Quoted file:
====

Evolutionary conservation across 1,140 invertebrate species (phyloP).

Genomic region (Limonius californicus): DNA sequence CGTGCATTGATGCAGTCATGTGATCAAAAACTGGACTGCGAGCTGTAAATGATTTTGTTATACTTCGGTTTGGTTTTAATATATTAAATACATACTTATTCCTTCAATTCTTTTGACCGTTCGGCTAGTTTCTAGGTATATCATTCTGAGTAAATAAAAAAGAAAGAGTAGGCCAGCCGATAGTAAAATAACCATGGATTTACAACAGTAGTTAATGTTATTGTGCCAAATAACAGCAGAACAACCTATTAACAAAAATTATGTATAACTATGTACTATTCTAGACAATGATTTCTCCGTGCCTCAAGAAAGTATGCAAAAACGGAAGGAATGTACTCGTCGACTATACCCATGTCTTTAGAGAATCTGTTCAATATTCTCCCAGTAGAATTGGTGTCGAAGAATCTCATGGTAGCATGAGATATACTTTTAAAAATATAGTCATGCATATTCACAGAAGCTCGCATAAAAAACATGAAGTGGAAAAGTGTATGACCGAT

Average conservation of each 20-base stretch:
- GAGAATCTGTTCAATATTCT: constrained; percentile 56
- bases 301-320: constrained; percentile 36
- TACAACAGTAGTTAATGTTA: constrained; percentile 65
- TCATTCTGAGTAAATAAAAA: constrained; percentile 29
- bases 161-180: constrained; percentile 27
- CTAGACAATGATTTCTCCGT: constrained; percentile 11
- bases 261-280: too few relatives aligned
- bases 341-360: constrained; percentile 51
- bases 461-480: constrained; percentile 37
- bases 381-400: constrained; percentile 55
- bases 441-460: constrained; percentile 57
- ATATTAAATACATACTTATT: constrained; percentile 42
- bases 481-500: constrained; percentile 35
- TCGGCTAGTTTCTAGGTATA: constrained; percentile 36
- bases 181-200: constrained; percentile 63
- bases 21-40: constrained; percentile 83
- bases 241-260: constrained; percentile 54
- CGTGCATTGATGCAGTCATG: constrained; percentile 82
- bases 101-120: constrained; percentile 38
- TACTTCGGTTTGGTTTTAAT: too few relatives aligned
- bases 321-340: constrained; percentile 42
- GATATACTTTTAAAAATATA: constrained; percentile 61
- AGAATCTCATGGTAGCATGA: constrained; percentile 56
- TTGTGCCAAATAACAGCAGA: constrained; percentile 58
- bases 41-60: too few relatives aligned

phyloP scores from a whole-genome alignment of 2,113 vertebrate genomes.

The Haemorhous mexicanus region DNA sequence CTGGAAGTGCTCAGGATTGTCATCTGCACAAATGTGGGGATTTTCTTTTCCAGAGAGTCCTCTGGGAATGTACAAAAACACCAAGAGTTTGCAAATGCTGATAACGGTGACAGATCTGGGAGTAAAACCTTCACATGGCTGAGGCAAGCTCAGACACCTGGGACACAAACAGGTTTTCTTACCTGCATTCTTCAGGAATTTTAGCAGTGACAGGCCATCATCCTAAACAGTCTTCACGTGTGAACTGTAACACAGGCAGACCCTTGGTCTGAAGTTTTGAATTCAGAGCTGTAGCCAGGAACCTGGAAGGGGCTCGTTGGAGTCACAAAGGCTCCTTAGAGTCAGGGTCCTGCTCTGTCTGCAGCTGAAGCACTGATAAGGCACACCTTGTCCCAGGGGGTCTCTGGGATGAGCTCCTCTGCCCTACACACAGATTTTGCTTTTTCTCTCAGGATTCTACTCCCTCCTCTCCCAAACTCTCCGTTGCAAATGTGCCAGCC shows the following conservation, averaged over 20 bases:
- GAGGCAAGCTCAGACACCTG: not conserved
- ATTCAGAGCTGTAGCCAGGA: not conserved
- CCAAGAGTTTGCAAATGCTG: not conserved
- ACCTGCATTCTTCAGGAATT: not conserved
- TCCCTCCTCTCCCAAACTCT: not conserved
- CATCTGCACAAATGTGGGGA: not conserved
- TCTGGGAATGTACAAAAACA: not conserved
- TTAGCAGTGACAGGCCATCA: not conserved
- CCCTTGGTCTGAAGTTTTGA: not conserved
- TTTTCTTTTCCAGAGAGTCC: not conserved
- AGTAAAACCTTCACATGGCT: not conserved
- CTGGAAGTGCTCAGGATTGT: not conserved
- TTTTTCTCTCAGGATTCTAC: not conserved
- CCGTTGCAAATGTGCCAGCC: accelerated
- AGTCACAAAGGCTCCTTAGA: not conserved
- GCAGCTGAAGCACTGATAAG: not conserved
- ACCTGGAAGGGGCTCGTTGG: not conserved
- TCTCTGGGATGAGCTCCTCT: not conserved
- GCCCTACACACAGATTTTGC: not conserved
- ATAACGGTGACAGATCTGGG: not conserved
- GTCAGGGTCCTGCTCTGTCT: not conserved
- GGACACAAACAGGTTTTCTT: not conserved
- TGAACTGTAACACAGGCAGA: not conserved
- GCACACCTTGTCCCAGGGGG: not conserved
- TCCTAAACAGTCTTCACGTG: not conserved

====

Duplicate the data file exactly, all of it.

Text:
Evolutionary conservation across 1,140 invertebrate species (phyloP).

Genomic region (Limonius californicus): DNA sequence CGTGCATTGATGCAGTCATGTGATCAAAAACTGGACTGCGAGCTGTAAATGATTTTGTTATACTTCGGTTTGGTTTTAATATATTAAATACATACTTATTCCTTCAATTCTTTTGACCGTTCGGCTAGTTTCTAGGTATATCATTCTGAGTAAATAAAAAAGAAAGAGTAGGCCAGCCGATAGTAAAATAACCATGGATTTACAACAGTAGTTAATGTTATTGTGCCAAATAACAGCAGAACAACCTATTAACAAAAATTATGTATAACTATGTACTATTCTAGACAATGATTTCTCCGTGCCTCAAGAAAGTATGCAAAAACGGAAGGAATGTACTCGTCGACTATACCCATGTCTTTAGAGAATCTGTTCAATATTCTCCCAGTAGAATTGGTGTCGAAGAATCTCATGGTAGCATGAGATATACTTTTAAAAATATAGTCATGCATATTCACAGAAGCTCGCATAAAAAACATGAAGTGGAAAAGTGTATGACCGAT

Average conservation of each 20-base stretch:
- GAGAATCTGTTCAATATTCT: constrained; percentile 56
- bases 301-320: constrained; percentile 36
- TACAACAGTAGTTAATGTTA: constrained; percentile 65
- TCATTCTGAGTAAATAAAAA: constrained; percentile 29
- bases 161-180: constrained; percentile 27
- CTAGACAATGATTTCTCCGT: constrained; percentile 11
- bases 261-280: too few relatives aligned
- bases 341-360: constrained; percentile 51
- bases 461-480: constrained; percentile 37
- bases 381-400: constrained; percentile 55
- bases 441-460: constrained; percentile 57
- ATATTAAATACATACTTATT: constrained; percentile 42
- bases 481-500: constrained; percentile 35
- TCGGCTAGTTTCTAGGTATA: constrained; percentile 36
- bases 181-200: constrained; percentile 63
- bases 21-40: constrained; percentile 83
- bases 241-260: constrained; percentile 54
- CGTGCATTGATGCAGTCATG: constrained; percentile 82
- bases 101-120: constrained; percentile 38
- TACTTCGGTTTGGTTTTAAT: too few relatives aligned
- bases 321-340: constrained; percentile 42
- GATATACTTTTAAAAATATA: constrained; percentile 61
- AGAATCTCATGGTAGCATGA: constrained; percentile 56
- TTGTGCCAAATAACAGCAGA: constrained; percentile 58
- bases 41-60: too few relatives aligned

phyloP scores from a whole-genome alignment of 2,113 vertebrate genomes.

The Haemorhous mexicanus region DNA sequence CTGGAAGTGCTCAGGATTGTCATCTGCACAAATGTGGGGATTTTCTTTTCCAGAGAGTCCTCTGGGAATGTACAAAAACACCAAGAGTTTGCAAATGCTGATAACGGTGACAGATCTGGGAGTAAAACCTTCACATGGCTGAGGCAAGCTCAGACACCTGGGACACAAACAGGTTTTCTTACCTGCATTCTTCAGGAATTTTAGCAGTGACAGGCCATCATCCTAAACAGTCTTCACGTGTGAACTGTAACACAGGCAGACCCTTGGTCTGAAGTTTTGAATTCAGAGCTGTAGCCAGGAACCTGGAAGGGGCTCGTTGGAGTCACAAAGGCTCCTTAGAGTCAGGGTCCTGCTCTGTCTGCAGCTGAAGCACTGATAAGGCACACCTTGTCCCAGGGGGTCTCTGGGATGAGCTCCTCTGCCCTACACACAGATTTTGCTTTTTCTCTCAGGATTCTACTCCCTCCTCTCCCAAACTCTCCGTTGCAAATGTGCCAGCC shows the following conservation, averaged over 20 bases:
- GAGGCAAGCTCAGACACCTG: not conserved
- ATTCAGAGCTGTAGCCAGGA: not conserved
- CCAAGAGTTTGCAAATGCTG: not conserved
- ACCTGCATTCTTCAGGAATT: not conserved
- TCCCTCCTCTCCCAAACTCT: not conserved
- CATCTGCACAAATGTGGGGA: not conserved
- TCTGGGAATGTACAAAAACA: not conserved
- TTAGCAGTGACAGGCCATCA: not conserved
- CCCTTGGTCTGAAGTTTTGA: not conserved
- TTTTCTTTTCCAGAGAGTCC: not conserved
- AGTAAAACCTTCACATGGCT: not conserved
- CTGGAAGTGCTCAGGATTGT: not conserved
- TTTTTCTCTCAGGATTCTAC: not conserved
- CCGTTGCAAATGTGCCAGCC: accelerated
- AGTCACAAAGGCTCCTTAGA: not conserved
- GCAGCTGAAGCACTGATAAG: not conserved
- ACCTGGAAGGGGCTCGTTGG: not conserved
- TCTCTGGGATGAGCTCCTCT: not conserved
- GCCCTACACACAGATTTTGC: not conserved
- ATAACGGTGACAGATCTGGG: not conserved
- GTCAGGGTCCTGCTCTGTCT: not conserved
- GGACACAAACAGGTTTTCTT: not conserved
- TGAACTGTAACACAGGCAGA: not conserved
- GCACACCTTGTCCCAGGGGG: not conserved
- TCCTAAACAGTCTTCACGTG: not conserved